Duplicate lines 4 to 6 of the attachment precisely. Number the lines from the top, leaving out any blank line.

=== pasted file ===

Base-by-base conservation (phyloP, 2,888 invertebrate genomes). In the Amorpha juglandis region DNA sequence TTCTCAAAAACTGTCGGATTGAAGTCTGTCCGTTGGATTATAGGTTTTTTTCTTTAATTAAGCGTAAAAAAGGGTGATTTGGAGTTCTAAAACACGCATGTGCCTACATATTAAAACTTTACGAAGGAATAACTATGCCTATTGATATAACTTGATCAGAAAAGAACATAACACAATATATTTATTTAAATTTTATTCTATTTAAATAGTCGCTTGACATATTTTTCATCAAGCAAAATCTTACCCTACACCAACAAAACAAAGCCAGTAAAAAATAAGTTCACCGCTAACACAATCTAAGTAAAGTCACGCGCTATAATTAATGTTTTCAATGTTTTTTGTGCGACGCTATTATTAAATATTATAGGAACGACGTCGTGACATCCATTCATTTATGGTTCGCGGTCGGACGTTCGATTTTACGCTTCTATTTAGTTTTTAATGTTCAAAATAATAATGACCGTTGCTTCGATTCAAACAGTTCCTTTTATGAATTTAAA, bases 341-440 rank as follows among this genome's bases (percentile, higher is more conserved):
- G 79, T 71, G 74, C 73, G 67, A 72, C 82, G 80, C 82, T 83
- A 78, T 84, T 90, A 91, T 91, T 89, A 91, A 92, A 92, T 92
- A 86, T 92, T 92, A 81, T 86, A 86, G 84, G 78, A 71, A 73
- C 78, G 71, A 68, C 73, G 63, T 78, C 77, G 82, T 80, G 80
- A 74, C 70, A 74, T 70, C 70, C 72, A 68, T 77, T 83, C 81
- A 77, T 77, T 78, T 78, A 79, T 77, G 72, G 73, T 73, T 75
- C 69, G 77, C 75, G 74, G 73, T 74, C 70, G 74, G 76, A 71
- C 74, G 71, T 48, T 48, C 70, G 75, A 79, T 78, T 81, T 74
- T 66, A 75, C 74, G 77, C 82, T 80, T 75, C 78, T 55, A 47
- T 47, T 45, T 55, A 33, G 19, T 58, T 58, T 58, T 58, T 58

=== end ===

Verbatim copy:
- A 86, T 92, T 92, A 81, T 86, A 86, G 84, G 78, A 71, A 73
- C 78, G 71, A 68, C 73, G 63, T 78, C 77, G 82, T 80, G 80
- A 74, C 70, A 74, T 70, C 70, C 72, A 68, T 77, T 83, C 81